“Well, I got in trouble for putting naked photos on the Internet when I was seventeen.”
Alexis Penney, Sore, 2014
“Well, I got in trouble for putting naked photos on the Internet when I was seventeen,” Alexis Penney told me, when I asked how long he’d been taking photos. Penney, who told me she doesn’t have a preferred gender pronoun, but that I could feel comfortable referring to her as “it, or the monster,” exhibits compulsive behavior. His twitter and Instagram operate nearly around the clock in strings of stream of consciousness and uncaptioned snapshots. He told me he’s had sex with more than a thousand people and taken thousands of snapshots every year for close to a decade.
Sometime around 2006 Penney found a deal at Walgreens, a camera and an indefinite supply of free film from as long as that’s where she got it developed at Walgreens, where she now has a corporate account. When she moved from her hometown of Kansas City to the San Francisco Bay Area, Penney started taking photographs and putting them online so she could show the San Francisco drag scene to his friends back home. The photos were also borne from a compulsive relation to drugs and alcohol. They functioned as an external memory for the nights Penney, now sober, couldn’t remember.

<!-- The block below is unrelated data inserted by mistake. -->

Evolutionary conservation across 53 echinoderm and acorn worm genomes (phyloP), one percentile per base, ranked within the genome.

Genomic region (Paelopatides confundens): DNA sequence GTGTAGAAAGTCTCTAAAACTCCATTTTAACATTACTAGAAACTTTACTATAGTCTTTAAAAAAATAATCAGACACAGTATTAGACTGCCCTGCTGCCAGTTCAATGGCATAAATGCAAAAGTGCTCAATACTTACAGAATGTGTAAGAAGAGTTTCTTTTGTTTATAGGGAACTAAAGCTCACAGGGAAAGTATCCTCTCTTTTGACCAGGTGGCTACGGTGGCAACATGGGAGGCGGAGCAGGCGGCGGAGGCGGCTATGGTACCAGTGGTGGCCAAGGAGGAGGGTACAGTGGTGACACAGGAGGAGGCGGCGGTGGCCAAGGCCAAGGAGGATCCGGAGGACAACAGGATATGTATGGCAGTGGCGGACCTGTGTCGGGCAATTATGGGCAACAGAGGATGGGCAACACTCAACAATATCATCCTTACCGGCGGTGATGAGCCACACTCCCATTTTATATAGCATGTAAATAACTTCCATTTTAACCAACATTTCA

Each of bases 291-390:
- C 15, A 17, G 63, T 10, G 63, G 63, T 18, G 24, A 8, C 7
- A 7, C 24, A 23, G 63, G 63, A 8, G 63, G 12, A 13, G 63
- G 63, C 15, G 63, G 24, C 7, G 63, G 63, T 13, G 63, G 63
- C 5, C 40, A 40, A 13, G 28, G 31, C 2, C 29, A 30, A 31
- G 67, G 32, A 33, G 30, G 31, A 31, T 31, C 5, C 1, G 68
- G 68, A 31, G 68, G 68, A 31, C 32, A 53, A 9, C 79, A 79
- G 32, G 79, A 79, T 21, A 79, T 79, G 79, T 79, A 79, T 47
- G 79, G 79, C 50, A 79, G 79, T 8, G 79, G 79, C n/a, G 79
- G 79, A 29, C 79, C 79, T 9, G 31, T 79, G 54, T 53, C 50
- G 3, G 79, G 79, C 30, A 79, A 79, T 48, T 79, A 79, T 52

He told me he’s had sex with more than a thousand people and taken thousands of snapshots every year for close to a decade.
When pressed to think of why she takes so many pictures Penney mentioned the documentary work of Linda Simpson, a drag performer who’s been documenting New York’s drag scene since the 1980’s and the importance of making the formerly invisible history of queer culture visible. She added, “When you make the decision to point and shoot you are ascribing value to something.” Many of the following photographs are from a weekly drag show, Bath Salts, as well as Penney’s sex life and the performance-art collective of which he is a part, Chez Deep.
When I see these photos I’m reminded of Nan Goldin, Jack Smith, and the Viennese Actionists; Penney, however, cites neighborhood weirdos and the punk rock scene in Kansas City as influences. Of his practice, he says, “I’m not the only one with a shitty 35 mm camera and interesting friends.”
(All right reserved. Text @ Owen Campbell. Images @ Alexis Penney.)